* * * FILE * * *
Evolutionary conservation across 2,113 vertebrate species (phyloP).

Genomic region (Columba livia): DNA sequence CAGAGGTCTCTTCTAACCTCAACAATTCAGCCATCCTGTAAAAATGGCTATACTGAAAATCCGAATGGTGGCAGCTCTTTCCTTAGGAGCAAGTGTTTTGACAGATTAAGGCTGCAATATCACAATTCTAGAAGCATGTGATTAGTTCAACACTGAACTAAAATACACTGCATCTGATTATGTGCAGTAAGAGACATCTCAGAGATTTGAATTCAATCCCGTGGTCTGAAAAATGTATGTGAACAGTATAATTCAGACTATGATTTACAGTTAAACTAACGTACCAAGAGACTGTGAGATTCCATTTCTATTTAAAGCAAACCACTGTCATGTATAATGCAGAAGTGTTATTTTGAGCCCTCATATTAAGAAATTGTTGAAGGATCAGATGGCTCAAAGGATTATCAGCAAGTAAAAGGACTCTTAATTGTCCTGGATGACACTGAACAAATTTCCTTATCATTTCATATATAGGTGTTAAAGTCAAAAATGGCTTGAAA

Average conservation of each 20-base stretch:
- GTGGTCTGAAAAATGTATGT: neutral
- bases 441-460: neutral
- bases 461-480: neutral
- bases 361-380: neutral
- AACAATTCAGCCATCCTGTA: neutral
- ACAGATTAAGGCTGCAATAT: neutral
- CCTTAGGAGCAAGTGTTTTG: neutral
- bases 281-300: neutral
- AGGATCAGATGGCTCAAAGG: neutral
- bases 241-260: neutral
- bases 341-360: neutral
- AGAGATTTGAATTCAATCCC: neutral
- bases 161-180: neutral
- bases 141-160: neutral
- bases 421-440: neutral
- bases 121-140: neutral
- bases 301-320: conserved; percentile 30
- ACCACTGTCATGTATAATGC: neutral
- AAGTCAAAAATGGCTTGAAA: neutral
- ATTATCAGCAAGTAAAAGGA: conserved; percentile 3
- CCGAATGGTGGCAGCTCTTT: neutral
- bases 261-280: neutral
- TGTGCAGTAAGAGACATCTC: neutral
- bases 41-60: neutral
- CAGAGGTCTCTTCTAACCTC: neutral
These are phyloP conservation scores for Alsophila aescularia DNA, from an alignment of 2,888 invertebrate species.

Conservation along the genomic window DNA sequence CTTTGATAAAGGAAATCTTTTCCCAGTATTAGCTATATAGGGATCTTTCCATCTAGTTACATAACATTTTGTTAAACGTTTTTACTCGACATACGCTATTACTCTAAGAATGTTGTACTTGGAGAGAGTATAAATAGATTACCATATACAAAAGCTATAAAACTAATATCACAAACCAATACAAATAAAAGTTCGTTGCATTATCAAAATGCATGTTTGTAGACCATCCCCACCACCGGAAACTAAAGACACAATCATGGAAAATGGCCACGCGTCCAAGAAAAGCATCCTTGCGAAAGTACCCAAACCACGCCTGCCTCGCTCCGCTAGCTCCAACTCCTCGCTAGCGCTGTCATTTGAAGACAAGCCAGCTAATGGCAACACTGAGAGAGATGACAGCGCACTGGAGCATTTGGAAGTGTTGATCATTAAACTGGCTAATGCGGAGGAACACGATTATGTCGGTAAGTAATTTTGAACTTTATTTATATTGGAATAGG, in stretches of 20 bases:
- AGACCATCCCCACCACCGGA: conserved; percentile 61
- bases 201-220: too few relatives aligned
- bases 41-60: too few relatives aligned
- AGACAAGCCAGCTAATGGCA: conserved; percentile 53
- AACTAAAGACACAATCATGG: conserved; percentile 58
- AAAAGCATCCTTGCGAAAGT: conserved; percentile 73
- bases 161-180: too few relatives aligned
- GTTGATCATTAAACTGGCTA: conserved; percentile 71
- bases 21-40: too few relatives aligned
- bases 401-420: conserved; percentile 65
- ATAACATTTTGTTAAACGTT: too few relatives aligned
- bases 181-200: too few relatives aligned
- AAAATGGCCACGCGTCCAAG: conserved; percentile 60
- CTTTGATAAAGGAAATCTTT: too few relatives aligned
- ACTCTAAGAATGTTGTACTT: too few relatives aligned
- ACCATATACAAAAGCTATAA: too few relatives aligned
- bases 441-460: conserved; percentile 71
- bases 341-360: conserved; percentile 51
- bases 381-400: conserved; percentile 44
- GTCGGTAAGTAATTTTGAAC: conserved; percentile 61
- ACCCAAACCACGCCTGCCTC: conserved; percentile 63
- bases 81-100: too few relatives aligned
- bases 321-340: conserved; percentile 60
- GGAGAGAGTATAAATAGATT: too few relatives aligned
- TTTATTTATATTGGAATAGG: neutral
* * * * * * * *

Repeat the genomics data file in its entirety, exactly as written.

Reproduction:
Evolutionary conservation across 2,113 vertebrate species (phyloP).

Genomic region (Columba livia): DNA sequence CAGAGGTCTCTTCTAACCTCAACAATTCAGCCATCCTGTAAAAATGGCTATACTGAAAATCCGAATGGTGGCAGCTCTTTCCTTAGGAGCAAGTGTTTTGACAGATTAAGGCTGCAATATCACAATTCTAGAAGCATGTGATTAGTTCAACACTGAACTAAAATACACTGCATCTGATTATGTGCAGTAAGAGACATCTCAGAGATTTGAATTCAATCCCGTGGTCTGAAAAATGTATGTGAACAGTATAATTCAGACTATGATTTACAGTTAAACTAACGTACCAAGAGACTGTGAGATTCCATTTCTATTTAAAGCAAACCACTGTCATGTATAATGCAGAAGTGTTATTTTGAGCCCTCATATTAAGAAATTGTTGAAGGATCAGATGGCTCAAAGGATTATCAGCAAGTAAAAGGACTCTTAATTGTCCTGGATGACACTGAACAAATTTCCTTATCATTTCATATATAGGTGTTAAAGTCAAAAATGGCTTGAAA

Average conservation of each 20-base stretch:
- GTGGTCTGAAAAATGTATGT: neutral
- bases 441-460: neutral
- bases 461-480: neutral
- bases 361-380: neutral
- AACAATTCAGCCATCCTGTA: neutral
- ACAGATTAAGGCTGCAATAT: neutral
- CCTTAGGAGCAAGTGTTTTG: neutral
- bases 281-300: neutral
- AGGATCAGATGGCTCAAAGG: neutral
- bases 241-260: neutral
- bases 341-360: neutral
- AGAGATTTGAATTCAATCCC: neutral
- bases 161-180: neutral
- bases 141-160: neutral
- bases 421-440: neutral
- bases 121-140: neutral
- bases 301-320: conserved; percentile 30
- ACCACTGTCATGTATAATGC: neutral
- AAGTCAAAAATGGCTTGAAA: neutral
- ATTATCAGCAAGTAAAAGGA: conserved; percentile 3
- CCGAATGGTGGCAGCTCTTT: neutral
- bases 261-280: neutral
- TGTGCAGTAAGAGACATCTC: neutral
- bases 41-60: neutral
- CAGAGGTCTCTTCTAACCTC: neutral
These are phyloP conservation scores for Alsophila aescularia DNA, from an alignment of 2,888 invertebrate species.

Conservation along the genomic window DNA sequence CTTTGATAAAGGAAATCTTTTCCCAGTATTAGCTATATAGGGATCTTTCCATCTAGTTACATAACATTTTGTTAAACGTTTTTACTCGACATACGCTATTACTCTAAGAATGTTGTACTTGGAGAGAGTATAAATAGATTACCATATACAAAAGCTATAAAACTAATATCACAAACCAATACAAATAAAAGTTCGTTGCATTATCAAAATGCATGTTTGTAGACCATCCCCACCACCGGAAACTAAAGACACAATCATGGAAAATGGCCACGCGTCCAAGAAAAGCATCCTTGCGAAAGTACCCAAACCACGCCTGCCTCGCTCCGCTAGCTCCAACTCCTCGCTAGCGCTGTCATTTGAAGACAAGCCAGCTAATGGCAACACTGAGAGAGATGACAGCGCACTGGAGCATTTGGAAGTGTTGATCATTAAACTGGCTAATGCGGAGGAACACGATTATGTCGGTAAGTAATTTTGAACTTTATTTATATTGGAATAGG, in stretches of 20 bases:
- AGACCATCCCCACCACCGGA: conserved; percentile 61
- bases 201-220: too few relatives aligned
- bases 41-60: too few relatives aligned
- AGACAAGCCAGCTAATGGCA: conserved; percentile 53
- AACTAAAGACACAATCATGG: conserved; percentile 58
- AAAAGCATCCTTGCGAAAGT: conserved; percentile 73
- bases 161-180: too few relatives aligned
- GTTGATCATTAAACTGGCTA: conserved; percentile 71
- bases 21-40: too few relatives aligned
- bases 401-420: conserved; percentile 65
- ATAACATTTTGTTAAACGTT: too few relatives aligned
- bases 181-200: too few relatives aligned
- AAAATGGCCACGCGTCCAAG: conserved; percentile 60
- CTTTGATAAAGGAAATCTTT: too few relatives aligned
- ACTCTAAGAATGTTGTACTT: too few relatives aligned
- ACCATATACAAAAGCTATAA: too few relatives aligned
- bases 441-460: conserved; percentile 71
- bases 341-360: conserved; percentile 51
- bases 381-400: conserved; percentile 44
- GTCGGTAAGTAATTTTGAAC: conserved; percentile 61
- ACCCAAACCACGCCTGCCTC: conserved; percentile 63
- bases 81-100: too few relatives aligned
- bases 321-340: conserved; percentile 60
- GGAGAGAGTATAAATAGATT: too few relatives aligned
- TTTATTTATATTGGAATAGG: neutral